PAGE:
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Icelandic Man Isn’t Granted Icelandic Citizenship

Icelandic Man Isn’t Granted Icelandic Citizenship

Alice Demurtas
Words by
Photos by
Still from Rúv Interview
Art Bicnick

Published February 7, 2018

The Directorate of Immigration recently refused to grant Icelandic citizenship to a man who was born in Iceland from an Icelandic woman, RÚV reports.

Eggert Einer Níelson, who lives in Ísafjörður with his family, was born in Reykjavík in the 50s but moved with his mother to the United States when he was seven years old. Ten years ago, right after the economic crash, he decided to move back to Iceland with his wife and son and has been working as a music teacher in the Westfjörds for the past seven years.

A flawed law

Because he was born here and his mother was Icelandic, Eggert thinks that having Icelandic citizenship is nothing less than his birthright. He therefore applied for citizenship by descent (jus sanguinis) and country of birth (jus soli). However, a small detail in the system seems to have ruined his chances. When Eggert was born, back in 1957, the law stated that children were to be automatically assigned their father’s citizenship. Eggert’s father is Danish.

Only in 1982 did the law change and children could finally get their mother’s citizenship, too. The 1982 law, however, is not retroactive—and that’s where matters become ridiculous. Eggert is therefore registered as Danish and American but not Icelandic.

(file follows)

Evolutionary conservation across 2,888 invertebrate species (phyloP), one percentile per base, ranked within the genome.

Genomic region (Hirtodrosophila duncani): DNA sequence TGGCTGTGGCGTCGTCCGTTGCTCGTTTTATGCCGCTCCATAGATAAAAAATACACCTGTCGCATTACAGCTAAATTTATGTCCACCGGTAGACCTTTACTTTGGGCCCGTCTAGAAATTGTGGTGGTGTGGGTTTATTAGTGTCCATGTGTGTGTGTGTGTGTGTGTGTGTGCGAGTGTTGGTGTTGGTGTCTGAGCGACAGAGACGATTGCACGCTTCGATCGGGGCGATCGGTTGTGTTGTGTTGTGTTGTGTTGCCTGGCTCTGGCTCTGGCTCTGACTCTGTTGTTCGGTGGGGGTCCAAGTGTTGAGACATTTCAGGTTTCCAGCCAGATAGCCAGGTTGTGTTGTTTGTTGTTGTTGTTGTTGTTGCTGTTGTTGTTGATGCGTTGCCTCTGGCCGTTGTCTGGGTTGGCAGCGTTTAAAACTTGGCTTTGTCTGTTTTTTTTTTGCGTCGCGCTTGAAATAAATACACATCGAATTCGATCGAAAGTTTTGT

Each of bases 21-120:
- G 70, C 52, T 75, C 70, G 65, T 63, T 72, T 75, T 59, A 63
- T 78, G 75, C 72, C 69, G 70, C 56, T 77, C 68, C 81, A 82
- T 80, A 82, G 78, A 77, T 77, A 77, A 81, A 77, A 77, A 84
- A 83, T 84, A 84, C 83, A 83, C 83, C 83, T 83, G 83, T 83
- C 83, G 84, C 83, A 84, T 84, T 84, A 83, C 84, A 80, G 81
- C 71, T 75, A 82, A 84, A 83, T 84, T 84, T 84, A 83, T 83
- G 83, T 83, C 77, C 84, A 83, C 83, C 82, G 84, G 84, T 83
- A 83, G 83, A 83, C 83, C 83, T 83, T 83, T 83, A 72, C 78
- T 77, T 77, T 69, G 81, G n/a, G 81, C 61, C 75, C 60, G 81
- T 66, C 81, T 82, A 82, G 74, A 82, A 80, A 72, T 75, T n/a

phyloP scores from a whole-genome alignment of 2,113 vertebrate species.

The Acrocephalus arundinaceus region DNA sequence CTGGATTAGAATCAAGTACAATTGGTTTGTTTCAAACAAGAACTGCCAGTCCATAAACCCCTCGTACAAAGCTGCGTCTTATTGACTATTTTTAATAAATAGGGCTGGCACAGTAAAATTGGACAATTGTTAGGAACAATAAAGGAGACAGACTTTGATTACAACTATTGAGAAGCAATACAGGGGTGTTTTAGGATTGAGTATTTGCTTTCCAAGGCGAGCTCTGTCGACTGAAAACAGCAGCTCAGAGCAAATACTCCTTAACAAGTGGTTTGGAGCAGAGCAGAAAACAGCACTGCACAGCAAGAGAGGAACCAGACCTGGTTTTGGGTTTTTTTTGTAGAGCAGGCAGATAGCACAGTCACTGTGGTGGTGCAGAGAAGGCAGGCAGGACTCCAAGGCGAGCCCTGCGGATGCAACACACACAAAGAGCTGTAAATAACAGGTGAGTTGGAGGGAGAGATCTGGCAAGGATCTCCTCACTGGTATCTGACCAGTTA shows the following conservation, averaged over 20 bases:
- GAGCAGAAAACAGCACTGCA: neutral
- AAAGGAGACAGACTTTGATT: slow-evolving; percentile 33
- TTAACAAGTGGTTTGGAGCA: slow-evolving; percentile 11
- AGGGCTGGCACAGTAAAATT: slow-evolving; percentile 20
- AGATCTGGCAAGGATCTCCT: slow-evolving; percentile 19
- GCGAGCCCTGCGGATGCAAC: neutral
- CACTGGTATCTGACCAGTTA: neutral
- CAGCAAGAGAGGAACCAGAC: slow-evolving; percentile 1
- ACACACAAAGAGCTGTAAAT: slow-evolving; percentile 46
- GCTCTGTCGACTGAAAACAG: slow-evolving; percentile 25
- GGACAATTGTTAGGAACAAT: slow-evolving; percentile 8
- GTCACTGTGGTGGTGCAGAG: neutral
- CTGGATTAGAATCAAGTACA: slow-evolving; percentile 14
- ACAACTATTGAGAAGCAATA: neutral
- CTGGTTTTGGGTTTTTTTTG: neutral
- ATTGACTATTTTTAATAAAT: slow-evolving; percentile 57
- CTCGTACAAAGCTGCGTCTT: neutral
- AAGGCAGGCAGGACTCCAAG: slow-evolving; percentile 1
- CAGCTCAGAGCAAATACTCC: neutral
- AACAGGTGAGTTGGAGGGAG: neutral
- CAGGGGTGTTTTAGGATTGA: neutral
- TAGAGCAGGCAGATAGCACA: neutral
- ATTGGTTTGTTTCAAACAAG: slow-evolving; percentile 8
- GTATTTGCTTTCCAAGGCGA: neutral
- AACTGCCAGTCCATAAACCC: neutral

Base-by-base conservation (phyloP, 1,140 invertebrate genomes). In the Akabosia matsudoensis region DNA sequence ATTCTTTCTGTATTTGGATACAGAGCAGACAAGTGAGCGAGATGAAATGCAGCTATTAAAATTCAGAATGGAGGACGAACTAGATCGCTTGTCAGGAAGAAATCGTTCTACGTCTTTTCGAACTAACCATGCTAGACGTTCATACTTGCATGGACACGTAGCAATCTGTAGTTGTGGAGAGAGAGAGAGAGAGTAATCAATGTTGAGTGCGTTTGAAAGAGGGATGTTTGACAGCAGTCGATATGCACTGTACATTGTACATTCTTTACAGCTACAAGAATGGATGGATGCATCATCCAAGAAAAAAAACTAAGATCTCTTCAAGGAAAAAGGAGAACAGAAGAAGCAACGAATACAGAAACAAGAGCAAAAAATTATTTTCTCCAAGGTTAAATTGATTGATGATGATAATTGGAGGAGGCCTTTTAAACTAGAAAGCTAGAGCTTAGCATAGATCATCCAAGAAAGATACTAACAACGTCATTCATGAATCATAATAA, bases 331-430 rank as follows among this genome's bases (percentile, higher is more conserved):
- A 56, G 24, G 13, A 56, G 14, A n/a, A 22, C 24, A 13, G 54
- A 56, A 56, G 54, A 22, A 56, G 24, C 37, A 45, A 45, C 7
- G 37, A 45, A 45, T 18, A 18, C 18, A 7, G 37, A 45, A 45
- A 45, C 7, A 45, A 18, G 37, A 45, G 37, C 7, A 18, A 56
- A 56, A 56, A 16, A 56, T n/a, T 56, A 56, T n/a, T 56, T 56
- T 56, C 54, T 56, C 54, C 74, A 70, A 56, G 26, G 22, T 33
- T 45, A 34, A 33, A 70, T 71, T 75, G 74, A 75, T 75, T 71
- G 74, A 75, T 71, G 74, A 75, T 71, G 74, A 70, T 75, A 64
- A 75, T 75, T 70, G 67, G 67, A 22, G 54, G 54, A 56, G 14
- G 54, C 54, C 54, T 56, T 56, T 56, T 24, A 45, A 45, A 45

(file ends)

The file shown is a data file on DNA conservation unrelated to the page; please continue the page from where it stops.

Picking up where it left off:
Feeling a foreigner in his own country

So far, Eggert has been able to stay in the country by regularly applying for a visa. When his application for citizenship was rejected, however, Eggert was automatically registered by the system as living in the US. He found out only by chance when, after having been hospitalised, he received a bill of 340 thousand ISK (approximately 3300 USD) in hospital fees.

The decision of the Directorate of Immigration is controversial and was harshly criticized online, but it is nonetheless based on the law, as silly as the law itself is. Eggert could possibly have obtained citizenship if he had applied as a foreigner. However, he and his family are considering leaving the country altogether. In his interview with RÚV, where he spoke English, Eggert said to be very frustrated by the system: “clearly we aren’t welcome here,” he commented. “The people are great, but when it comes to governments something is wrong. I’m Icelandic. It’s in my blood, and I feel it in my heart. They cannot take that away from me, no matter what.”


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